What will NASCAR fans do now that their favorite drivers are eliminated from Chase?

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If you’re a hardcore NASCAR fan, even if your favorite driver won’t advance to the third or fourth and final round of the Chase for the Sprint Cup, there has to be one question burning in your mind regardless:

Now what?

Contrary to what many may have thought, Sunday’s race at Talladega arguably wasn’t the biggest test of the new Chase format at all.

Rather, how the four remaining Chase races play out will be the true benchmark if NASCAR’s new-fangled elimination playoff ultimately plays with the fans as the sanctioning body hoped it would.

Will fans of Jimmie Johnson, Dale Earnhardt Jr., Kyle Busch and Kasey Kahne – who accounted for eight wins in the first 32 races – return in front of their TVs or attend in-person the four remaining races in the same fashion as they would have if their favorite drivers were still in the Chase?

Or will the high expectations going into the Chase result in a flop of seismic proportions, with potentially record-low attendance numbers and TV ratings?

After all, even though your favorite now-eliminated driver will be racing in the last four races, realistically, even if he wins a race or two, will it really matter in the whole big scheme of things?

No matter how much fans hope and pray, the highest Johnson, Earnhardt, Kyle and Kurt Busch, Kahne, AJ Allmendinger, Aric Almirola and Greg Biffle can finish this season is fifth place.

If I’m a Johnson fan who was anticipating him tying the championships won record of Hall of Famers Richard Petty and the late Dale Earnhardt this season, really, what do I have to look forward to now?

That JJ will finish fifth for the third time in his career?

Or if you’re a diehard Junior fan, will there be anything left in your personal cheering gas tank? Not only did Earnhardt fall short of advancing into the Eliminator Round, Steve Letarte will leave the team at season’s end without ever earning a championship as a Sprint Cup crew chief.

(Letarte will be joining NBC Sports next season as an analyst for its NASCAR coverage.)

Kahne gave it a great try and had the potential to be a Cinderella story, but he fell short.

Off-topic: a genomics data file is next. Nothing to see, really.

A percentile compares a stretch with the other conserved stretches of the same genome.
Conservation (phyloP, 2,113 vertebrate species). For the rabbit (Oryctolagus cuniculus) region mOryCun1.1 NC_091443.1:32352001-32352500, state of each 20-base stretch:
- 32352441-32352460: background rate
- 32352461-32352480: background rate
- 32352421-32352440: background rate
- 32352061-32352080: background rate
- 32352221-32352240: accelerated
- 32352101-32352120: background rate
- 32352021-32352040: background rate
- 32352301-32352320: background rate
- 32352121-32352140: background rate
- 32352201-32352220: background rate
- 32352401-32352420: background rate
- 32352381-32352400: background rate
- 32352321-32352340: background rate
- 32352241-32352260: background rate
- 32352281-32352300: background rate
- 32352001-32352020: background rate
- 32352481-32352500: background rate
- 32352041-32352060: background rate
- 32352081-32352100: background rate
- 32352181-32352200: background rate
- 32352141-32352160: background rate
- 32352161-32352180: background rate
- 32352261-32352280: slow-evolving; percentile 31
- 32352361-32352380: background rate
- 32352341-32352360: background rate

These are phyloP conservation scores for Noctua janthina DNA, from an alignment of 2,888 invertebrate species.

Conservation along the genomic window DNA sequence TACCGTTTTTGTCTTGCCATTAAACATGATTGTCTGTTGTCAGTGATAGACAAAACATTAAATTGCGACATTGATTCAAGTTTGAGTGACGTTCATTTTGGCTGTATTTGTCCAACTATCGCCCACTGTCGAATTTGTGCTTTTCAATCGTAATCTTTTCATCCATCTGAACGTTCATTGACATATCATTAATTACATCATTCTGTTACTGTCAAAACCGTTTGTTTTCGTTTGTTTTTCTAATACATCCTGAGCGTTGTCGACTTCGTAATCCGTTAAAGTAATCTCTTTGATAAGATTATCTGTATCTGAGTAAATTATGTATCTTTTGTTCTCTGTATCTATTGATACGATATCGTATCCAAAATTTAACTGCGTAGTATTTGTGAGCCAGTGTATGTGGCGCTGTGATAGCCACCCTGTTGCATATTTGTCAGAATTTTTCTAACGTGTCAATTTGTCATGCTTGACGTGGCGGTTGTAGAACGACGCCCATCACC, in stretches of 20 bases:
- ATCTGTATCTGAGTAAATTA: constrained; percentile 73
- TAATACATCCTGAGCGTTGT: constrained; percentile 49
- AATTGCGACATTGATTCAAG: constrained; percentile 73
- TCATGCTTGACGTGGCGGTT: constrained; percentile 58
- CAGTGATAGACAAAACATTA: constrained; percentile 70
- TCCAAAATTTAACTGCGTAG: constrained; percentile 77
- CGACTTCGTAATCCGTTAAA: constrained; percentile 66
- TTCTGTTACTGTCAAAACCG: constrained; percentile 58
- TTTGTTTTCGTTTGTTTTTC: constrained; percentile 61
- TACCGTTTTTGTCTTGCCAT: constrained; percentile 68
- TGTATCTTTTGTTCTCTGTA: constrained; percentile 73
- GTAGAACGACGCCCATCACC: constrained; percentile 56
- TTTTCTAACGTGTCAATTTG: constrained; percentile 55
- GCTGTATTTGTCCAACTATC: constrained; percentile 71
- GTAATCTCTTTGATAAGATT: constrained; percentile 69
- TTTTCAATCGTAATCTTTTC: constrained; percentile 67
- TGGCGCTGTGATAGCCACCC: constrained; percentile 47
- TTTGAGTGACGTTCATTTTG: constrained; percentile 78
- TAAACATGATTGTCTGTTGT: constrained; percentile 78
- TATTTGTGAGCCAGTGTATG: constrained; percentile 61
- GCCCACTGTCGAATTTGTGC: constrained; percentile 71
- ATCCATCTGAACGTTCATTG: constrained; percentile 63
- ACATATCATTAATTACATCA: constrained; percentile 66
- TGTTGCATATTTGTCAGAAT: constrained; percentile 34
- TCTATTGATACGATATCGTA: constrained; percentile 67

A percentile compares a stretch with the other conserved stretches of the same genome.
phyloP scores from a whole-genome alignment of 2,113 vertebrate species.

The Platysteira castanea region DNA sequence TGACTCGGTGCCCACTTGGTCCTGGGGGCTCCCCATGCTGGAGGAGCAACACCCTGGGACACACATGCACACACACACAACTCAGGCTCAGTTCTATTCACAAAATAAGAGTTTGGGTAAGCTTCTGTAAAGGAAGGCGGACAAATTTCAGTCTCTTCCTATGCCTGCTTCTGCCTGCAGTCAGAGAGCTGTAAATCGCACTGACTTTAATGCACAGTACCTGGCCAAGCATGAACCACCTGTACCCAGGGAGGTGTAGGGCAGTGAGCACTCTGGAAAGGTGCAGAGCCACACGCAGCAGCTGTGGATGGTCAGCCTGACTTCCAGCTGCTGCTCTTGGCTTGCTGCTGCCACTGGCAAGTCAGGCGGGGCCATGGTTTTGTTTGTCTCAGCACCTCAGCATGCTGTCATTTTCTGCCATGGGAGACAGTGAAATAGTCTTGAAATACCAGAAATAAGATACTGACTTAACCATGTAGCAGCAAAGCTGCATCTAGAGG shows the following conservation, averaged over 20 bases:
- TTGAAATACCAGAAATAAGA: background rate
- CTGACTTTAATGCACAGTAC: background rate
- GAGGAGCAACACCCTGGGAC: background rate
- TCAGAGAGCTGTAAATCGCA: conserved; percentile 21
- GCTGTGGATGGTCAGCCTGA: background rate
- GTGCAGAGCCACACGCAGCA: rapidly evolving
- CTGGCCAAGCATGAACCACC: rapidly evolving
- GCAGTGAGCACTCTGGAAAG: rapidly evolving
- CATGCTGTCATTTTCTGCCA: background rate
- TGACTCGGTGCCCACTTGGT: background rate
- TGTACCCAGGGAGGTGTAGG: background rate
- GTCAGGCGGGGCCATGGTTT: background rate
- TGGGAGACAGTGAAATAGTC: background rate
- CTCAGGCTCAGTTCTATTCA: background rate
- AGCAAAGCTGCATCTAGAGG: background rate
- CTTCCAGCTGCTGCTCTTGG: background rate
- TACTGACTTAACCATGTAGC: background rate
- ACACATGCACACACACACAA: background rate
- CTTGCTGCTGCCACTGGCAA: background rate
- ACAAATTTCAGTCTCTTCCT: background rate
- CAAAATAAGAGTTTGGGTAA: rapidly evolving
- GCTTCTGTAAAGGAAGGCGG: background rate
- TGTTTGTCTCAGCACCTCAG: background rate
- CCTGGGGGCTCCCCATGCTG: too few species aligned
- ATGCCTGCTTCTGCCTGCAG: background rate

Ditto Kyle Busch, whose haters must be jumping for joy right now that – once again – he’ll fail to win a championship.

Yep, doesn’t seem like there’s much to cheer about or look forward to at all.

You could not be more wrong.

In fact, there’s plenty to cheer for and to remain engaged in the four upcoming races.

What about the potential that a driver who has yet to win a race in 2014 – and there are two right now (Matt Kenseth and Ryan Newman) – goes on to win the championship without ever reaching Victory Lane?

What about underdogs like Denny Hamlin and Carl Edwards, who’ve essentially both been flying well under the radar? They have the chance to right some past wrongs.

Hamlin can avenge the 2010 season, when it looked like he’d win it all, only to essentially fall apart in the last three races, allowing Johnson to go on and win his then-fifth championship.

Edwards can essentially have a do-over of 2011, when he tied Tony Stewart for the Sprint Cup championship, only to lose by one point on the first tiebreaker (most wins in the season).

Who knows, maybe a non-Chaser will get his chance to shine in the sun. Will Tony Stewart be able to extend his streak of having earned at least one win in each of his 15 Sprint Cup seasons?

What about dark horses like David Gilliland, David Ragan, Martin Truex Jr., Casey Mears and so many others? Don’t they deserve their time in the spotlight?

And just because JJ, Jr. and company won’t be able to hoist the championship trophy at Homestead, how can you – if you’re truly the diehard NASCAR fan you claim to be – not be interested in how the Chase winds up and who emerges as the champ?